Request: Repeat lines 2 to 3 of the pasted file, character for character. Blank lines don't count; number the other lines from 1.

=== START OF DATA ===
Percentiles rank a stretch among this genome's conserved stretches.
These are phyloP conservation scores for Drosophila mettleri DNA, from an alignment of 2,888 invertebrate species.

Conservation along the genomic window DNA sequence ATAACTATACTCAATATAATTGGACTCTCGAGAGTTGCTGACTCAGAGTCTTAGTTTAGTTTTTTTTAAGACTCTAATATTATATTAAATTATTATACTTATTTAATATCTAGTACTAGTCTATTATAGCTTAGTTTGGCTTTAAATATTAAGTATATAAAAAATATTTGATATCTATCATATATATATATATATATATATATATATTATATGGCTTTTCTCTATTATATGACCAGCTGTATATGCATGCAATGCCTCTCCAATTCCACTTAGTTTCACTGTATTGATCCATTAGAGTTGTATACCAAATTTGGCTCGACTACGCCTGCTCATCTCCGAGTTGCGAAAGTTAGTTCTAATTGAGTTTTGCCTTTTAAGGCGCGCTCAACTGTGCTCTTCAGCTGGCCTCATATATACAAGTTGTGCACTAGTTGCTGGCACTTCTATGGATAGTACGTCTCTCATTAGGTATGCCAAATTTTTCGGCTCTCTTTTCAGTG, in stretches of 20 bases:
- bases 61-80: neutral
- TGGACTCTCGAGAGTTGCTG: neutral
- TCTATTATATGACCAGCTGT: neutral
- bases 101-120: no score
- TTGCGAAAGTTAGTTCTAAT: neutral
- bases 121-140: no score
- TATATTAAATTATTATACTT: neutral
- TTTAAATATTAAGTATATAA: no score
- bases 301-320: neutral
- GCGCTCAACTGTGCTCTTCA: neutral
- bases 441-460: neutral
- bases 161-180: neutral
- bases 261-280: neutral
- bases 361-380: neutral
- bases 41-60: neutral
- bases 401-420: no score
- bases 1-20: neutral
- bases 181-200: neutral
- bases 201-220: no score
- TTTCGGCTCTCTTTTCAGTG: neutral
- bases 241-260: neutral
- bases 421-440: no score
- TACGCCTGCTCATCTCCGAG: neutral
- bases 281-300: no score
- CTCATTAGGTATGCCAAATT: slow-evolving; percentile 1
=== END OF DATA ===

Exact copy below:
These are phyloP conservation scores for Drosophila mettleri DNA, from an alignment of 2,888 invertebrate species.

Conservation along the genomic window DNA sequence ATAACTATACTCAATATAATTGGACTCTCGAGAGTTGCTGACTCAGAGTCTTAGTTTAGTTTTTTTTAAGACTCTAATATTATATTAAATTATTATACTTATTTAATATCTAGTACTAGTCTATTATAGCTTAGTTTGGCTTTAAATATTAAGTATATAAAAAATATTTGATATCTATCATATATATATATATATATATATATATATTATATGGCTTTTCTCTATTATATGACCAGCTGTATATGCATGCAATGCCTCTCCAATTCCACTTAGTTTCACTGTATTGATCCATTAGAGTTGTATACCAAATTTGGCTCGACTACGCCTGCTCATCTCCGAGTTGCGAAAGTTAGTTCTAATTGAGTTTTGCCTTTTAAGGCGCGCTCAACTGTGCTCTTCAGCTGGCCTCATATATACAAGTTGTGCACTAGTTGCTGGCACTTCTATGGATAGTACGTCTCTCATTAGGTATGCCAAATTTTTCGGCTCTCTTTTCAGTG, in stretches of 20 bases: